Joseph Zwilling, an Archdiocese of New York spokesman, issued only a short statement in response to a request for comments on the First Department’s Tuesday decision upholding Bluth’s ruling.
“The Trustees of Saint Patrick’s Cathedral disagree with the decision, and its attorneys are studying the decision as they decide next steps,” he said.
He gave no other indication about whether the archdiocese will seek to leave to appeal the decision. The legal battle has stretched on since 2016, when Joan Sheen Cunningham filed an internment petition in Supreme Court.
John Callagy, a Kelley Drye & Warren partner who represents the Trustees of St. Patrick’s and the archdiocese, could not be reached for comment. Steven Cohn, a lawyer on Long Island who represents Cunningham, also could not be reached.
Sheen was among the most famous Catholics in the United States by the 1970s, known for both his evangelism in the media and for the television show, “Life is Worth Living.” He had hosted the 1950s show from Manhattan and it had reached tens of millions of viewers, reports say.
He was also respected and admired by his peers, especially by clergy in Manhattan, where he lived most of his adult life and where he was consecrated a Bishop of New York in 1951.
At the evidentiary hearing before her, Bluth wrote, Monsignor Franco had “testified about his walks to work [in Manhattan] with then-Bishop Sheen, and how a ten-minute walk often took much longer because so many people stopped them on the street.”
“Many people would ask Bishop Sheen to pray for them,” she wrote. “Monsignor Franco testified that Bishop Sheen always honored his promise to pray for them, and that it was his great joy to pray for people, to be an intermediary between man and God.”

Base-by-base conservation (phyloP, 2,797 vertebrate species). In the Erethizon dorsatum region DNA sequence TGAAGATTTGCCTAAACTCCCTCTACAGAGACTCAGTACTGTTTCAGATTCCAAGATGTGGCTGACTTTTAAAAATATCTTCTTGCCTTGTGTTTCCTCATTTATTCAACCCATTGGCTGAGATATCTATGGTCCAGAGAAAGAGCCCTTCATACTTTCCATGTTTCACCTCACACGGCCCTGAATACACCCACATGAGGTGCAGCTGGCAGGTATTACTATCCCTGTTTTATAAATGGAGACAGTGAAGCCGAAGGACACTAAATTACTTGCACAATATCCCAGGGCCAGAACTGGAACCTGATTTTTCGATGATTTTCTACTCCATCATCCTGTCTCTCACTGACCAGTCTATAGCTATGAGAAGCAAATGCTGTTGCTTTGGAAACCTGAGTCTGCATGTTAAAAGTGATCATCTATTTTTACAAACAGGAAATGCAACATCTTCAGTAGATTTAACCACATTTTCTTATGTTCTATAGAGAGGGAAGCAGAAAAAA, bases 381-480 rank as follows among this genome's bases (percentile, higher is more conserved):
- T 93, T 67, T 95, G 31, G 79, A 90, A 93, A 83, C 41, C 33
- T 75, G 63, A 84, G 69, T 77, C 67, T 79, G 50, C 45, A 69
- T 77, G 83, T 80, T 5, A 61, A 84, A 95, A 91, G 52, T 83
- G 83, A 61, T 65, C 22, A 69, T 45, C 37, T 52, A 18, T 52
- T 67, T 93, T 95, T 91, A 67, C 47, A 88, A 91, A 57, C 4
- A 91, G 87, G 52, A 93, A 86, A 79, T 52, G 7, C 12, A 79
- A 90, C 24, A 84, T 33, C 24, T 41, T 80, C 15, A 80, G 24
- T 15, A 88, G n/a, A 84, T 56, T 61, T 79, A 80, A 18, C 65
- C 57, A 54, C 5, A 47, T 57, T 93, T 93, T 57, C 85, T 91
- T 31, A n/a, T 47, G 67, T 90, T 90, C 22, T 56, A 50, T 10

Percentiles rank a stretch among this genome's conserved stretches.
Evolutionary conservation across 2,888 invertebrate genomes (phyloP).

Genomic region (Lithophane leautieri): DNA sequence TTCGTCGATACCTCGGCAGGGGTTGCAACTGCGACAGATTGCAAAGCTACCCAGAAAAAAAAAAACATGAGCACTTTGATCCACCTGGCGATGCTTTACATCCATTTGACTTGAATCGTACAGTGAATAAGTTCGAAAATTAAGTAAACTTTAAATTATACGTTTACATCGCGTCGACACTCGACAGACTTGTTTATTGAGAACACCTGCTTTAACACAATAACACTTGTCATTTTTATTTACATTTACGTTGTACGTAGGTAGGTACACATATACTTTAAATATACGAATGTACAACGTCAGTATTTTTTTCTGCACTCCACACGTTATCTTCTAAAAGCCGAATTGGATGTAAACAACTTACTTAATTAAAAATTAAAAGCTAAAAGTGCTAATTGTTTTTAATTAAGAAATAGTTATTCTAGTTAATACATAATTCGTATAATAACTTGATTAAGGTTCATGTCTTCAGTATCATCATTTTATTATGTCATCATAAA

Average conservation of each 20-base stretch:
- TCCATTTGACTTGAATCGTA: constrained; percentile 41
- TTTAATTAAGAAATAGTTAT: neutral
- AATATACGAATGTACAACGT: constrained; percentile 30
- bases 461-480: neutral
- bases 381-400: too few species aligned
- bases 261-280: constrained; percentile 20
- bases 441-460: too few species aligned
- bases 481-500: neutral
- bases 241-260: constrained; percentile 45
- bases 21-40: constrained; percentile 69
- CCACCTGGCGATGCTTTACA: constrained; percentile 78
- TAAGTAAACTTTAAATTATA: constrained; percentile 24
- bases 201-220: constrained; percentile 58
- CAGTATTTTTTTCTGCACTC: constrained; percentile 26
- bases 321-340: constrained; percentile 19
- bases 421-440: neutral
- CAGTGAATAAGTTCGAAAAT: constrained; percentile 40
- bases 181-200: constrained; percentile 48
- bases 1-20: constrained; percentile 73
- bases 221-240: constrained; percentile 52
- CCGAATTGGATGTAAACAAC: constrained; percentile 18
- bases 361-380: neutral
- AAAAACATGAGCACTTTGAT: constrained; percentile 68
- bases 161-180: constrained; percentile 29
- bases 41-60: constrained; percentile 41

The First Department panel of Justices Rolando Acosta, Judith Gische, Barbara Kapnick, Ellen Gesmer and Anil Singh made quick work of explaining why it believed Bluth had come to a sound decision in a difficult case.
“The testimony established the importance of Heaven and sainthood to Archbishop Sheen and his immediate kin, the efforts made by Bishop Jenky of the diocese that encompasses the Archbishop’s hometown of Peoria to promote the cause for his sainthood, and the apparent lack of similar efforts by the New York Diocese,” the panel wrote.
“Supreme Court properly found that there are good and substantial reasons to disinter Archbishop Sheen’s earthly remains,” the justices continued. “This finding was warranted notwithstanding evidence that before his death, and perforce before the cause, Archbishop Sheen expressed a desire to be buried in New York.”
The panel also said that “to the extent respondents [St. Patrick’s Cathedral and the Archdiocese of New York] argue that the prospect of Archbishop Sheen’s sainthood is speculative and that a disinterment should not be ordered on that basis … the argument is unavailing. The [Bluth] court expressly allowed evidence and argument solely on the issues of the life Archbishop Sheen lived and his beliefs and how these factors would likely inform his wishes with respect to interment.”
Wrote Bluth in her opinion from last June, “Rendering a decision in a disinterment proceeding is a solemn obligation…. Here, the petition seeks to move remains that have been interred for nearly four decades. This is no ordinary request—but this is no ordinary proceeding.”
She also wrote, earlier in the decision, that “it was clear to this court—especially because all sides wholeheartedly agreed—that Archbishop Sheen’s life’s purpose was to serve God and man and particularly the poor. Monsignor Franco even admitted that he hoped Archbishop Sheen would eventually become a saint and even called him a ‘Saint on earth.’”